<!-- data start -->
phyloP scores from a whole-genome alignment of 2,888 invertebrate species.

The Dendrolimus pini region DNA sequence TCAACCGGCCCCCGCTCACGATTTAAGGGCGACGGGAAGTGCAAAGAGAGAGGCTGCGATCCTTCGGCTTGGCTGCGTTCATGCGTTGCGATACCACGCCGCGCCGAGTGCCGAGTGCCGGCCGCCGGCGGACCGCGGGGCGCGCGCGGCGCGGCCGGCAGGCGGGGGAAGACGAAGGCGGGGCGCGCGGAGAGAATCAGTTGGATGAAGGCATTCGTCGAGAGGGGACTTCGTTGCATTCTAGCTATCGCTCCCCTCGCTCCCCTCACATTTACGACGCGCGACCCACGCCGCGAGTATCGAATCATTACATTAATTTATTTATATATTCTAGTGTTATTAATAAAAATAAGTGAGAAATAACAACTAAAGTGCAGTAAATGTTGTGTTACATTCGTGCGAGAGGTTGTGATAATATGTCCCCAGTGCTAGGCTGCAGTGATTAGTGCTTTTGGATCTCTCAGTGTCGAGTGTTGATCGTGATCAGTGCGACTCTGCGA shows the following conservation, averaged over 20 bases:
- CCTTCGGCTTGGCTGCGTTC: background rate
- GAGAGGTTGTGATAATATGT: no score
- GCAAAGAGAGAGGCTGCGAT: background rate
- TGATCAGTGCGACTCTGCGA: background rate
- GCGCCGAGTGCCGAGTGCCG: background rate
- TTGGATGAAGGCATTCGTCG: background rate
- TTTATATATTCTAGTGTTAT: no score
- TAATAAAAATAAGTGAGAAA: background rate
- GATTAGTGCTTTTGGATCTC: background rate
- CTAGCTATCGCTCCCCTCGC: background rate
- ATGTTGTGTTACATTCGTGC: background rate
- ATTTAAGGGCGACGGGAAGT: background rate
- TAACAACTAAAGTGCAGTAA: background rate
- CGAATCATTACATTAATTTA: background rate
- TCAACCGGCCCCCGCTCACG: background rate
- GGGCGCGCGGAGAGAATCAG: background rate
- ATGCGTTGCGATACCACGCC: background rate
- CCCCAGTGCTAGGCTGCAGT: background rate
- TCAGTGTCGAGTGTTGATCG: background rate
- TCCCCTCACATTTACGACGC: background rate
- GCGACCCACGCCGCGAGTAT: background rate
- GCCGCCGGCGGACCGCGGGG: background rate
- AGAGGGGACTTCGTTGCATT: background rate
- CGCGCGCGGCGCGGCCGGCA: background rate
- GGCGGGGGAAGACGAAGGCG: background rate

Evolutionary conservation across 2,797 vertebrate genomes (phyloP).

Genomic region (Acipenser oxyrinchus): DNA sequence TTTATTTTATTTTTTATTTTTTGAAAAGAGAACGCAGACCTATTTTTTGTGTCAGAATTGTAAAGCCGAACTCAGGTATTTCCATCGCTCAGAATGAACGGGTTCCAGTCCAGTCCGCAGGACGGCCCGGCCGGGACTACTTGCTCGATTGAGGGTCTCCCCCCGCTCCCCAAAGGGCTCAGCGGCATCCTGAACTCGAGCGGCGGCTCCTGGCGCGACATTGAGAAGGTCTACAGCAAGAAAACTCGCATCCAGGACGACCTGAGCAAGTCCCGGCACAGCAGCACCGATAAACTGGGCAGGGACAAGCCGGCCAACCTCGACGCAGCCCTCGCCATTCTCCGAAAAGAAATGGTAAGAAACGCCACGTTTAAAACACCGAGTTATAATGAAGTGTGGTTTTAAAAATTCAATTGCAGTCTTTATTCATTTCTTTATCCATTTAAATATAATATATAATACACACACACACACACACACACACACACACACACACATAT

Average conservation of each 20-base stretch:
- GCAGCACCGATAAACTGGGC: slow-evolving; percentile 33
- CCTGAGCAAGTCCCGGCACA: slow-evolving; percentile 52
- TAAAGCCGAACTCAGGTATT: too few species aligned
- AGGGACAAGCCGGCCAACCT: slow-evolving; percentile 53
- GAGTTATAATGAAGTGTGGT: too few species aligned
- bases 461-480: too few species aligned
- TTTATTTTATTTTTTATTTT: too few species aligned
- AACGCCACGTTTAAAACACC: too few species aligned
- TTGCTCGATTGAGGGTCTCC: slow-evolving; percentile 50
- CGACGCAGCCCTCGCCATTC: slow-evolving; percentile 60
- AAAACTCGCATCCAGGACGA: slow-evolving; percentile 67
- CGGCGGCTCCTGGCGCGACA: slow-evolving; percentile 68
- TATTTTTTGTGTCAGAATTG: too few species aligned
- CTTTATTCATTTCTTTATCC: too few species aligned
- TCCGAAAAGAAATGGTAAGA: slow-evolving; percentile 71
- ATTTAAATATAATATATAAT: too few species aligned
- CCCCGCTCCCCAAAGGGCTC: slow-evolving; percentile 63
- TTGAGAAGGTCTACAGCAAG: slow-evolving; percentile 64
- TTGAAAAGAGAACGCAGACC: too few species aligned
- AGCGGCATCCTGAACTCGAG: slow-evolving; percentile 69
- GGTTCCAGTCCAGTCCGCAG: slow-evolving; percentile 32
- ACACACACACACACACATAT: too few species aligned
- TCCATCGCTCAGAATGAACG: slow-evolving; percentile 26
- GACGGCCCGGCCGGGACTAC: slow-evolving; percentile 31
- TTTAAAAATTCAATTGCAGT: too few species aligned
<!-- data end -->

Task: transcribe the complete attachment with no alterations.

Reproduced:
phyloP scores from a whole-genome alignment of 2,888 invertebrate species.

The Dendrolimus pini region DNA sequence TCAACCGGCCCCCGCTCACGATTTAAGGGCGACGGGAAGTGCAAAGAGAGAGGCTGCGATCCTTCGGCTTGGCTGCGTTCATGCGTTGCGATACCACGCCGCGCCGAGTGCCGAGTGCCGGCCGCCGGCGGACCGCGGGGCGCGCGCGGCGCGGCCGGCAGGCGGGGGAAGACGAAGGCGGGGCGCGCGGAGAGAATCAGTTGGATGAAGGCATTCGTCGAGAGGGGACTTCGTTGCATTCTAGCTATCGCTCCCCTCGCTCCCCTCACATTTACGACGCGCGACCCACGCCGCGAGTATCGAATCATTACATTAATTTATTTATATATTCTAGTGTTATTAATAAAAATAAGTGAGAAATAACAACTAAAGTGCAGTAAATGTTGTGTTACATTCGTGCGAGAGGTTGTGATAATATGTCCCCAGTGCTAGGCTGCAGTGATTAGTGCTTTTGGATCTCTCAGTGTCGAGTGTTGATCGTGATCAGTGCGACTCTGCGA shows the following conservation, averaged over 20 bases:
- CCTTCGGCTTGGCTGCGTTC: background rate
- GAGAGGTTGTGATAATATGT: no score
- GCAAAGAGAGAGGCTGCGAT: background rate
- TGATCAGTGCGACTCTGCGA: background rate
- GCGCCGAGTGCCGAGTGCCG: background rate
- TTGGATGAAGGCATTCGTCG: background rate
- TTTATATATTCTAGTGTTAT: no score
- TAATAAAAATAAGTGAGAAA: background rate
- GATTAGTGCTTTTGGATCTC: background rate
- CTAGCTATCGCTCCCCTCGC: background rate
- ATGTTGTGTTACATTCGTGC: background rate
- ATTTAAGGGCGACGGGAAGT: background rate
- TAACAACTAAAGTGCAGTAA: background rate
- CGAATCATTACATTAATTTA: background rate
- TCAACCGGCCCCCGCTCACG: background rate
- GGGCGCGCGGAGAGAATCAG: background rate
- ATGCGTTGCGATACCACGCC: background rate
- CCCCAGTGCTAGGCTGCAGT: background rate
- TCAGTGTCGAGTGTTGATCG: background rate
- TCCCCTCACATTTACGACGC: background rate
- GCGACCCACGCCGCGAGTAT: background rate
- GCCGCCGGCGGACCGCGGGG: background rate
- AGAGGGGACTTCGTTGCATT: background rate
- CGCGCGCGGCGCGGCCGGCA: background rate
- GGCGGGGGAAGACGAAGGCG: background rate

Evolutionary conservation across 2,797 vertebrate genomes (phyloP).

Genomic region (Acipenser oxyrinchus): DNA sequence TTTATTTTATTTTTTATTTTTTGAAAAGAGAACGCAGACCTATTTTTTGTGTCAGAATTGTAAAGCCGAACTCAGGTATTTCCATCGCTCAGAATGAACGGGTTCCAGTCCAGTCCGCAGGACGGCCCGGCCGGGACTACTTGCTCGATTGAGGGTCTCCCCCCGCTCCCCAAAGGGCTCAGCGGCATCCTGAACTCGAGCGGCGGCTCCTGGCGCGACATTGAGAAGGTCTACAGCAAGAAAACTCGCATCCAGGACGACCTGAGCAAGTCCCGGCACAGCAGCACCGATAAACTGGGCAGGGACAAGCCGGCCAACCTCGACGCAGCCCTCGCCATTCTCCGAAAAGAAATGGTAAGAAACGCCACGTTTAAAACACCGAGTTATAATGAAGTGTGGTTTTAAAAATTCAATTGCAGTCTTTATTCATTTCTTTATCCATTTAAATATAATATATAATACACACACACACACACACACACACACACACACACACATAT

Average conservation of each 20-base stretch:
- GCAGCACCGATAAACTGGGC: slow-evolving; percentile 33
- CCTGAGCAAGTCCCGGCACA: slow-evolving; percentile 52
- TAAAGCCGAACTCAGGTATT: too few species aligned
- AGGGACAAGCCGGCCAACCT: slow-evolving; percentile 53
- GAGTTATAATGAAGTGTGGT: too few species aligned
- bases 461-480: too few species aligned
- TTTATTTTATTTTTTATTTT: too few species aligned
- AACGCCACGTTTAAAACACC: too few species aligned
- TTGCTCGATTGAGGGTCTCC: slow-evolving; percentile 50
- CGACGCAGCCCTCGCCATTC: slow-evolving; percentile 60
- AAAACTCGCATCCAGGACGA: slow-evolving; percentile 67
- CGGCGGCTCCTGGCGCGACA: slow-evolving; percentile 68
- TATTTTTTGTGTCAGAATTG: too few species aligned
- CTTTATTCATTTCTTTATCC: too few species aligned
- TCCGAAAAGAAATGGTAAGA: slow-evolving; percentile 71
- ATTTAAATATAATATATAAT: too few species aligned
- CCCCGCTCCCCAAAGGGCTC: slow-evolving; percentile 63
- TTGAGAAGGTCTACAGCAAG: slow-evolving; percentile 64
- TTGAAAAGAGAACGCAGACC: too few species aligned
- AGCGGCATCCTGAACTCGAG: slow-evolving; percentile 69
- GGTTCCAGTCCAGTCCGCAG: slow-evolving; percentile 32
- ACACACACACACACACATAT: too few species aligned
- TCCATCGCTCAGAATGAACG: slow-evolving; percentile 26
- GACGGCCCGGCCGGGACTAC: slow-evolving; percentile 31
- TTTAAAAATTCAATTGCAGT: too few species aligned